United States District Court, E.D. Michigan, Southern Division
OPINION AND ORDER DENYING PETITIONER'S MAY 4,
2017 AMENDED § 2255 MOTION
CORBETT O'MEARA UNITED STATES DISTRICT JUDGE.
matter came before the court on petitioner Ibrahim Aoun's
May 4, 2017 amended motion to vacate, set aside or correct
sentence. The government filed a response May 23, 2017; and
Petitioner filed a reply brief July 5, 2017.
found petitioner Ibrahim Aoun guilty as charged in all eight
counts upon which he was indicted. Aoun was convicted on drug
and guns charges and sentenced to 360 months'
imprisonment. The sentence was affirmed following Aoun's
appeal to the United States Court of Appeal for the Sixth
Circuit, and the United States Supreme Court subsequently
denied his petition for a writ of certiorari.
filed a motion to vacate, set aside or correct sentence
pursuant to 28 U.S.C. § 2255 on December 7, 2016, and
filed an amended motion May 4, 2017. The court entered orders
granting the government's requests for extensions to file
a response, and the government filed its response to the
amended motion May 23, 2017. In his motions Auon claims he
had ineffective assistance of counsel in the appellate
process because his attorney: (1) failed to challenge the
district court's denial of his Rule 29 motion, and (2)
failed to appeal on the basis of the voir dire
obtain post-conviction relief under 28 U.S.C.§ 2255, a
petitioner must allege the following: (1) an error of
constitutional magnitude, (2) a sentence imposed outside the
federal statutory limits, or (3) an error of fact or law so
fundamental as to render the entire criminal proceeding
invalid. Mallett v. United States, 334 F.3d 491,
496-97 (6th Cir. 2003). In order to obtain
collateral relief under § 2255, a petitioner must clear
a significantly higher hurdle than would exist on direct
appeal. United States v. Frady, 456 U.S. 152 (1982).
A motion to vacate sentence under § 2255 can be denied
if it states “only bald legal conclusions with no
supporting factual allegations.” Sanders v. United
States, 373 U.S. 1, 19 (1963). Furthermore, an
evidentiary hearing is not required “if the
petitioner's allegations cannot be accepted as true
because they are contradicted by the record, inherently
incredible, or conclusions rather than statements of
fact.” Valentine v. United States, 488 F.3d
325, 333 (6th Cir. 2007) (quoting Arrendondo
v. United States, 178 F.3d 778, 782 (6th Cir.
Strickland v. Washington, 466 U.S. 668, 687 (1984)
the Supreme Court articulated the standard for evaluating
claims of ineffective assistance of counsel as follows:
First, the defendant must show that counsel's performance
was deficient. This requires showing that counsel made errors
so serious that counsel was not functioning as the
‘counsel' guaranteed the defendant by the Sixth
Amendment. Second, the defendant must show that the deficient
performance prejudiced the defense. This requires showing
that counsel's errors were so serious as to deprive the
defendant of a fair trial, a trial whose result is reliable.
Unless a defendant makes both showings, it cannot be said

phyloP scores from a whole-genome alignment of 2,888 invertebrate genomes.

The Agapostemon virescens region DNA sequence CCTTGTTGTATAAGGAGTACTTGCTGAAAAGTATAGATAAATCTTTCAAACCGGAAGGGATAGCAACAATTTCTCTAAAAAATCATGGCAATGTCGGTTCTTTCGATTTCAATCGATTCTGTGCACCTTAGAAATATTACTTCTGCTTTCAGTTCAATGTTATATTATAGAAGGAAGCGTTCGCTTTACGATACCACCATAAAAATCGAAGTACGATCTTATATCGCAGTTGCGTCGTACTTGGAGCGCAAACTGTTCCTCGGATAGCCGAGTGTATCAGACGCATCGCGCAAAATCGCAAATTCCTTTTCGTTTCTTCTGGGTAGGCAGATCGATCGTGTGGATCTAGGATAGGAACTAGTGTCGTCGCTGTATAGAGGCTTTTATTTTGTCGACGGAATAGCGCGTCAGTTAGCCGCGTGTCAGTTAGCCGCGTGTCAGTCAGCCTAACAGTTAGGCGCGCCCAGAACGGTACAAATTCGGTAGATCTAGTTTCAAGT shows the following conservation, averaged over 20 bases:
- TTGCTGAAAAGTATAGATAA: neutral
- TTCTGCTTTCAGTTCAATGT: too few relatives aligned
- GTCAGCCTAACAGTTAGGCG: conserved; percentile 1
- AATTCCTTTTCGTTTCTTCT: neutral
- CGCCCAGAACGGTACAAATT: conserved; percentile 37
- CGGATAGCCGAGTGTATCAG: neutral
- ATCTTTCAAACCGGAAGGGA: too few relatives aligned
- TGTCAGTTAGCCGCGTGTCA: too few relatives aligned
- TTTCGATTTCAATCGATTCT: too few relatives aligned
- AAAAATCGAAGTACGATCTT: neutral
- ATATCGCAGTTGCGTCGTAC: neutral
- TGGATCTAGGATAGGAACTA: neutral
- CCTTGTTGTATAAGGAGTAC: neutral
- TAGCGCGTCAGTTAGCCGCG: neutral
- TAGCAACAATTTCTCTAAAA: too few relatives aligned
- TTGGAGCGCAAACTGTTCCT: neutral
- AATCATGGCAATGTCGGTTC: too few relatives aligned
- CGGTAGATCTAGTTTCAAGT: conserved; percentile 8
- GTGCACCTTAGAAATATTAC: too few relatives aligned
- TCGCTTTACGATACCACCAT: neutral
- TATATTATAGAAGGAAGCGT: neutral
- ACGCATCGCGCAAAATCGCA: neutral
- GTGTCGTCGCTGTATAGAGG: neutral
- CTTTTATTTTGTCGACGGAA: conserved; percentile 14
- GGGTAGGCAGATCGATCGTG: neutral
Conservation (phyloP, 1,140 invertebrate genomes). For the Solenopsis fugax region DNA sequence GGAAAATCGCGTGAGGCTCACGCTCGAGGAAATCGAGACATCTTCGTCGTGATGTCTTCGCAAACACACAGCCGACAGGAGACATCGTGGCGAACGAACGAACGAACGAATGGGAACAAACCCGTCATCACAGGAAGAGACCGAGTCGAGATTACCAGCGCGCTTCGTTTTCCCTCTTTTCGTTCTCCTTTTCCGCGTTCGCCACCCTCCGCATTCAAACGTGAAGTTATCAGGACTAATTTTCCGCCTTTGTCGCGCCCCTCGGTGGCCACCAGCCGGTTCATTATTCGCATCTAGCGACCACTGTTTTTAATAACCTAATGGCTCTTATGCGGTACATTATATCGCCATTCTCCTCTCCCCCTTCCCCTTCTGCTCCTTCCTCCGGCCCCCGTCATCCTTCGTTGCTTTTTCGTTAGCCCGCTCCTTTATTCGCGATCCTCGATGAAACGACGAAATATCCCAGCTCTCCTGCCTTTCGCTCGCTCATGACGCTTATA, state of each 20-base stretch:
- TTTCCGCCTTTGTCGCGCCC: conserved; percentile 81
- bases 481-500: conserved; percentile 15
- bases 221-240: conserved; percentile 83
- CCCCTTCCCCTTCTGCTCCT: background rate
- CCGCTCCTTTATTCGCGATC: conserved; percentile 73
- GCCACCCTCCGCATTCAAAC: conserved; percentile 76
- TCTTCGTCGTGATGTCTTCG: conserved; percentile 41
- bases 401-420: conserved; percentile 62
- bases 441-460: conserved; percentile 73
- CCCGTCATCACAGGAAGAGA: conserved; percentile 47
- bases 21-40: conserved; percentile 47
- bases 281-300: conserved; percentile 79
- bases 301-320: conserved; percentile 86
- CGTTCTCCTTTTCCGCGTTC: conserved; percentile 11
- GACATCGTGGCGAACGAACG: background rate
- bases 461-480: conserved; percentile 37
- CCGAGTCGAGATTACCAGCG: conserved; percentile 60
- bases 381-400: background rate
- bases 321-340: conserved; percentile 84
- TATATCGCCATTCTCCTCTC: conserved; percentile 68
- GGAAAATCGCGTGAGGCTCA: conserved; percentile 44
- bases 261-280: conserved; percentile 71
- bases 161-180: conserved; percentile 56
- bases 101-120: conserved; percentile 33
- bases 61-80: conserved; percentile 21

that the conviction . . . resulted from a breakdown in the
adversary process that renders the result unreliable.
scrutiny of counsel's performance must be highly
deferential, and “a court must indulge in a strong
presumption that counsel's conduct falls within the range
of reasonable professional assistance; that is, the defendant
must overcome the presumption that, under the circumstances,
the challenged action might be considered sound . . .
strategy.” Id. at 689.
Strickland standard applies to appellate counsel as
well. Goff v. Bagley, 601 F.3d 445, 462
(6th Cir. 2010). The Supreme Court has held that a
defendant does not have a constitutional right to have every
appealable issue raised in his appeal. Smith v.
Murray, 477 U.S. 527, 536 (1986). Rather, the law
recognizes that effective attorneys must make strategic
judgments by “winnowing out the weaker arguments on
appeal and focusing on those more likely to prevail”
because that “is the hallmark of effective appellate
advocacy.” Id. at 536. “Counsel's
failure to raise an issue on appeal could only be ineffective
assistance if there is a reasonable probability that
inclusion of the issue would have changed the result of the
appeal.” Jones v. Barnes, 463 U.S. 745, 751-53
(1983). “Generally, only when ignored issues are
clearly stronger than those presented, will the presumption
of effective assistance of counsel be overcome.”
Monzo v. Edwards, 281 F.3d 568, 579 (6th
case petitioner Aoun's appellate counsel, who also
represented him in the trial court, clearly exercised his
legal judgment to forgo raising the denial of the Rule 29
motion on appeal in favor of stronger arguments. Gov't.
Ex. 1. Aoun cannot show that the court's denial of the
Rule 29 motion would have been overturned on appeal, thereby
rendering his counsel's assistance ineffective.
second argument, Petitioner alleges that his trial was
tainted because of the behavior of a potential juror who was
dismissed by the court during voir dire. In his
declaration attached to his amended § 2255 motion, Aoun
Before she exited the courtroom, she expressed to the court
that she would like to say something. The judge granted her
authority to speak. She turned to glare at me, pointing
almost violently, and began crying frantically. She yelled,
‘My brother overdosed and died because of people like
you!' She continued crying, turned in the direction of
the door, and ...